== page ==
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Psychology Around the Net: February 18, 2017


Happy Saturday, sweet readers!

It’s that time again…getting caught up on the latest mental health news!

This week we have updates on new fathers and depression, how to make more rational decisions for yourself, using mindfulness in the office, and more.

Expectant Dads Vulnerable to Depression: Fathers seem to be at more risk for pre- and postnatal depression than some of us thought. According to New Zealand researchers, fathers in “fair to poor” health and those with “perceived stress” are vulnerable to “antenatal paternal depression” before their babies are born, and as far as postnatal depression is concerned, those fathers who are in poor health or who no longer have relationships with the mothers have a threefold and sixfold increase for depression, respectively.

Think More Rationally by Pretending You’re Giving Advice to Someone Else: When we’re faced with another person’s problems, generally we’re removed from their emotions and can offer more candid advice. Thus, psychologist and author Dan Ariely suggests one way to think more rationally about your own problems is to imagine you’re offering suggestions to another person’s problems (i.e. imagine the problem is someone else’s, and you’re trying to offer them help).

Psychiatrists Debate Weighing in on Trump’s Mental Health: Earlier this week, several mental health professionals sent a letter to The New York Times as a warning about President Trump’s mental health: “Its signatories state—despite a self-imposed ethics rule forbidding psychiatrists from offering professional opinions about public figures they have not personally evaluated—they ‘believe that the grave emotional instability indicated by Mr. Trump’s speech and actions makes him incapable of serving safely as president.'”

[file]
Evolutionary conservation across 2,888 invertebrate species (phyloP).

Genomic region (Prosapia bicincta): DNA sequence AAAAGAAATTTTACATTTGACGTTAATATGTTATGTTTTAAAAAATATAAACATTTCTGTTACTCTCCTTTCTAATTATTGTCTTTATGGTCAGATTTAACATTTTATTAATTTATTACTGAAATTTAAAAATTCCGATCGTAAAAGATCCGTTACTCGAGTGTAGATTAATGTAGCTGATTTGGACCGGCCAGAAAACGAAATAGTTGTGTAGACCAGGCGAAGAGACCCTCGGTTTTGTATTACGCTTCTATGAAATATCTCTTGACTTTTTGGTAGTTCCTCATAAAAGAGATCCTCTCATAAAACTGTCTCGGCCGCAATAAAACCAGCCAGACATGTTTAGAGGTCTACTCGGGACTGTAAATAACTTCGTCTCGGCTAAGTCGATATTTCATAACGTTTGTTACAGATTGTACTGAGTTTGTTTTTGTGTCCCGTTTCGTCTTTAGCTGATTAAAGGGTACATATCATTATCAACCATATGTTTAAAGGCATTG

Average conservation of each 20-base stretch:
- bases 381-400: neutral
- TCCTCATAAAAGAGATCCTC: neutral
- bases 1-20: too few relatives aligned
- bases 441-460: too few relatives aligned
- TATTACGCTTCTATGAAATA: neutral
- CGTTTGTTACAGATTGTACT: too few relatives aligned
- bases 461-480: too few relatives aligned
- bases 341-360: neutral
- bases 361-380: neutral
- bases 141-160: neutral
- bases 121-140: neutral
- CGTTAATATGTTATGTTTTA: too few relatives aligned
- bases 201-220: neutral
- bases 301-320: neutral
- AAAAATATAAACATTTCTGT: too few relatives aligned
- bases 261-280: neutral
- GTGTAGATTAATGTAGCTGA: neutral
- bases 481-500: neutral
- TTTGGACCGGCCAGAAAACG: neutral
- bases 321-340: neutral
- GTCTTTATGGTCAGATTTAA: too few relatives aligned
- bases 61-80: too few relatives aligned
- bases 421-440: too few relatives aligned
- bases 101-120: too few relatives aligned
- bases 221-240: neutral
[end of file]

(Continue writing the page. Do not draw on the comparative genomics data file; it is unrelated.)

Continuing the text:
Here’s What’s Really Happening When You Get Déjà Vu: Well, here are a few scientific theories, anyway (and isn’t it cool that scientists are actually looking into this bizarre phenomenon?!).

Six Easy Ways to Incorporate Mindfulness into Your Workday: As author Anne Loehr puts it, mindfulness is a way to get ourselves out of “autopilot,” something many of us slip into every day. However, while many of us think of mindfulness as a way to practice being mentally and physically in the present moment, how many of us wonder how mindfulness can help us at work? Find out why it does, and how you can practice it.

Career Military Women Who Served in Vietnam: Happier and in Better Health Than All Women, Say Researchers: Columbia University’s Mailman School of Public Health researchers studied American women who were deployed to Vietnam for either military or civilian services and found that 48% of career military women were happier and mentally and physically healthier than the civilian women. This is the first study to look at military women versus civilian women deployed in warzones in terms of mental and physical wellness.

Psychology Around the Net: February 18, 2017

Alicia Sparks

Alicia Sparks is a freelance writer and editor and the creator of, where she blogs to help new freelance writers get their quills in the pot, so to speak. Among animal rights, music, and physical wellness, her passions include mental health and advocacy. Here at Psych Central she works as Syndication Editor as well as authors Your Body, Your Mind.

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APA Reference
Sparks, A. (2017). Psychology Around the Net: February 18, 2017. Psych Central. Retrieved on December 18, 2018, from


Scientifically Reviewed
Last updated: 16 Feb 2017
Last reviewed: By John M. Grohol, Psy.D. on 16 Feb 2017
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